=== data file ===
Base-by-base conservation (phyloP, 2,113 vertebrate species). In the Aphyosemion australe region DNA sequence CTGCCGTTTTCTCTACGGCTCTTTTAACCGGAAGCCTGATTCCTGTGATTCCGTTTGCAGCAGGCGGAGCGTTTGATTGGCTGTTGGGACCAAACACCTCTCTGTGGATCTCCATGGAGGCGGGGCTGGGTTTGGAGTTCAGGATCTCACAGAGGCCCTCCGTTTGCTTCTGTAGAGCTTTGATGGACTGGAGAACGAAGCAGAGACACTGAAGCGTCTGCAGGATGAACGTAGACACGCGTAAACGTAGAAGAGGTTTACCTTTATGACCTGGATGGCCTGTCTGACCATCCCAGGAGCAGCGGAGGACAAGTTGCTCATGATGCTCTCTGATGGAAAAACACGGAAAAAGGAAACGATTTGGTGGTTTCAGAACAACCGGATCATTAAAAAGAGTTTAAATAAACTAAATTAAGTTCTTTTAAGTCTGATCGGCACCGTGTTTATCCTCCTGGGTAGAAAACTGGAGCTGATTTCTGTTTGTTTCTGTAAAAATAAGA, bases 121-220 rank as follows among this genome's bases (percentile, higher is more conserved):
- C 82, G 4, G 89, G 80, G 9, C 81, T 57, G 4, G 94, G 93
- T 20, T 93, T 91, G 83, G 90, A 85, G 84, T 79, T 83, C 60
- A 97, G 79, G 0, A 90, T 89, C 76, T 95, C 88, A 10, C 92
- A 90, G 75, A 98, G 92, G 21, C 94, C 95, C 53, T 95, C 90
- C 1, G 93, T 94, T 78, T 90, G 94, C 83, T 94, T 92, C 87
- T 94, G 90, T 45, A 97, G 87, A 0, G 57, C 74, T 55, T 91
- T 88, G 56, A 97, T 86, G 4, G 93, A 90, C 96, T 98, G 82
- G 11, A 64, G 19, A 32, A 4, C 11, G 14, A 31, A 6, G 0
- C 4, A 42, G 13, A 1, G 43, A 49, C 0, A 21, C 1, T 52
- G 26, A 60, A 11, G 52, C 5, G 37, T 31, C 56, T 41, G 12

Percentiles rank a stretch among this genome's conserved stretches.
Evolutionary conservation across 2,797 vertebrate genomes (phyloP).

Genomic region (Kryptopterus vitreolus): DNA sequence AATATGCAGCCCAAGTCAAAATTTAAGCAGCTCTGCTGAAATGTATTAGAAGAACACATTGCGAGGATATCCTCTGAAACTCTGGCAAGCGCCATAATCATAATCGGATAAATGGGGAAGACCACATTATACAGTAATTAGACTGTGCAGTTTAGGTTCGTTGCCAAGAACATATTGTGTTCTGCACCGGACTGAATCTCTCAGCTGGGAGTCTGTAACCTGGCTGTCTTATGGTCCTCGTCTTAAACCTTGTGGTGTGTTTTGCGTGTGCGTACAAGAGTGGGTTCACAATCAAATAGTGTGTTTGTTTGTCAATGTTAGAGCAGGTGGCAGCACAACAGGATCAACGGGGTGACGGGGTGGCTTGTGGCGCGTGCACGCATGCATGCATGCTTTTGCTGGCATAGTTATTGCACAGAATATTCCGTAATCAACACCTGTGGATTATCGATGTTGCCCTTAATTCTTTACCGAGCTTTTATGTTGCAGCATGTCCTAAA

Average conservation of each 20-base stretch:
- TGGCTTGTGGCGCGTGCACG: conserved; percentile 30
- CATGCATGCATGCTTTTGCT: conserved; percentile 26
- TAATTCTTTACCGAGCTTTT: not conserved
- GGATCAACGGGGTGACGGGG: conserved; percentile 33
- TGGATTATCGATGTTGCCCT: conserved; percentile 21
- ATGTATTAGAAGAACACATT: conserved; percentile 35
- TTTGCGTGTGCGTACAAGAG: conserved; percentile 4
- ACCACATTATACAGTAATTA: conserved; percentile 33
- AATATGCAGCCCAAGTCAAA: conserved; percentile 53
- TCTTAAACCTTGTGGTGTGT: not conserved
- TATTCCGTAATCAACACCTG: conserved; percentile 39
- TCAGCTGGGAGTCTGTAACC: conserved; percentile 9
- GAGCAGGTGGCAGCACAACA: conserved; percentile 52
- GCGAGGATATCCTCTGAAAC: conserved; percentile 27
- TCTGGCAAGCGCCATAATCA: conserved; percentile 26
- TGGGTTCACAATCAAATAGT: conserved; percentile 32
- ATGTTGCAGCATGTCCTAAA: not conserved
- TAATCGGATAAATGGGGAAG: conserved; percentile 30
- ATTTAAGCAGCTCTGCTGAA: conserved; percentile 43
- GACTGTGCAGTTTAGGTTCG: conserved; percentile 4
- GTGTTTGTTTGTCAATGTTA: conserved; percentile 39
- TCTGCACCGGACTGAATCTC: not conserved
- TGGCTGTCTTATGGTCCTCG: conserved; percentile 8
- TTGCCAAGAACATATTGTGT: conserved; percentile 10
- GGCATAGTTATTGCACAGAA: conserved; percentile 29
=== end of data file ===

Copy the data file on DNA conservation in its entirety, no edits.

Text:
Base-by-base conservation (phyloP, 2,113 vertebrate species). In the Aphyosemion australe region DNA sequence CTGCCGTTTTCTCTACGGCTCTTTTAACCGGAAGCCTGATTCCTGTGATTCCGTTTGCAGCAGGCGGAGCGTTTGATTGGCTGTTGGGACCAAACACCTCTCTGTGGATCTCCATGGAGGCGGGGCTGGGTTTGGAGTTCAGGATCTCACAGAGGCCCTCCGTTTGCTTCTGTAGAGCTTTGATGGACTGGAGAACGAAGCAGAGACACTGAAGCGTCTGCAGGATGAACGTAGACACGCGTAAACGTAGAAGAGGTTTACCTTTATGACCTGGATGGCCTGTCTGACCATCCCAGGAGCAGCGGAGGACAAGTTGCTCATGATGCTCTCTGATGGAAAAACACGGAAAAAGGAAACGATTTGGTGGTTTCAGAACAACCGGATCATTAAAAAGAGTTTAAATAAACTAAATTAAGTTCTTTTAAGTCTGATCGGCACCGTGTTTATCCTCCTGGGTAGAAAACTGGAGCTGATTTCTGTTTGTTTCTGTAAAAATAAGA, bases 121-220 rank as follows among this genome's bases (percentile, higher is more conserved):
- C 82, G 4, G 89, G 80, G 9, C 81, T 57, G 4, G 94, G 93
- T 20, T 93, T 91, G 83, G 90, A 85, G 84, T 79, T 83, C 60
- A 97, G 79, G 0, A 90, T 89, C 76, T 95, C 88, A 10, C 92
- A 90, G 75, A 98, G 92, G 21, C 94, C 95, C 53, T 95, C 90
- C 1, G 93, T 94, T 78, T 90, G 94, C 83, T 94, T 92, C 87
- T 94, G 90, T 45, A 97, G 87, A 0, G 57, C 74, T 55, T 91
- T 88, G 56, A 97, T 86, G 4, G 93, A 90, C 96, T 98, G 82
- G 11, A 64, G 19, A 32, A 4, C 11, G 14, A 31, A 6, G 0
- C 4, A 42, G 13, A 1, G 43, A 49, C 0, A 21, C 1, T 52
- G 26, A 60, A 11, G 52, C 5, G 37, T 31, C 56, T 41, G 12

Percentiles rank a stretch among this genome's conserved stretches.
Evolutionary conservation across 2,797 vertebrate genomes (phyloP).

Genomic region (Kryptopterus vitreolus): DNA sequence AATATGCAGCCCAAGTCAAAATTTAAGCAGCTCTGCTGAAATGTATTAGAAGAACACATTGCGAGGATATCCTCTGAAACTCTGGCAAGCGCCATAATCATAATCGGATAAATGGGGAAGACCACATTATACAGTAATTAGACTGTGCAGTTTAGGTTCGTTGCCAAGAACATATTGTGTTCTGCACCGGACTGAATCTCTCAGCTGGGAGTCTGTAACCTGGCTGTCTTATGGTCCTCGTCTTAAACCTTGTGGTGTGTTTTGCGTGTGCGTACAAGAGTGGGTTCACAATCAAATAGTGTGTTTGTTTGTCAATGTTAGAGCAGGTGGCAGCACAACAGGATCAACGGGGTGACGGGGTGGCTTGTGGCGCGTGCACGCATGCATGCATGCTTTTGCTGGCATAGTTATTGCACAGAATATTCCGTAATCAACACCTGTGGATTATCGATGTTGCCCTTAATTCTTTACCGAGCTTTTATGTTGCAGCATGTCCTAAA

Average conservation of each 20-base stretch:
- TGGCTTGTGGCGCGTGCACG: conserved; percentile 30
- CATGCATGCATGCTTTTGCT: conserved; percentile 26
- TAATTCTTTACCGAGCTTTT: not conserved
- GGATCAACGGGGTGACGGGG: conserved; percentile 33
- TGGATTATCGATGTTGCCCT: conserved; percentile 21
- ATGTATTAGAAGAACACATT: conserved; percentile 35
- TTTGCGTGTGCGTACAAGAG: conserved; percentile 4
- ACCACATTATACAGTAATTA: conserved; percentile 33
- AATATGCAGCCCAAGTCAAA: conserved; percentile 53
- TCTTAAACCTTGTGGTGTGT: not conserved
- TATTCCGTAATCAACACCTG: conserved; percentile 39
- TCAGCTGGGAGTCTGTAACC: conserved; percentile 9
- GAGCAGGTGGCAGCACAACA: conserved; percentile 52
- GCGAGGATATCCTCTGAAAC: conserved; percentile 27
- TCTGGCAAGCGCCATAATCA: conserved; percentile 26
- TGGGTTCACAATCAAATAGT: conserved; percentile 32
- ATGTTGCAGCATGTCCTAAA: not conserved
- TAATCGGATAAATGGGGAAG: conserved; percentile 30
- ATTTAAGCAGCTCTGCTGAA: conserved; percentile 43
- GACTGTGCAGTTTAGGTTCG: conserved; percentile 4
- GTGTTTGTTTGTCAATGTTA: conserved; percentile 39
- TCTGCACCGGACTGAATCTC: not conserved
- TGGCTGTCTTATGGTCCTCG: conserved; percentile 8
- TTGCCAAGAACATATTGTGT: conserved; percentile 10
- GGCATAGTTATTGCACAGAA: conserved; percentile 29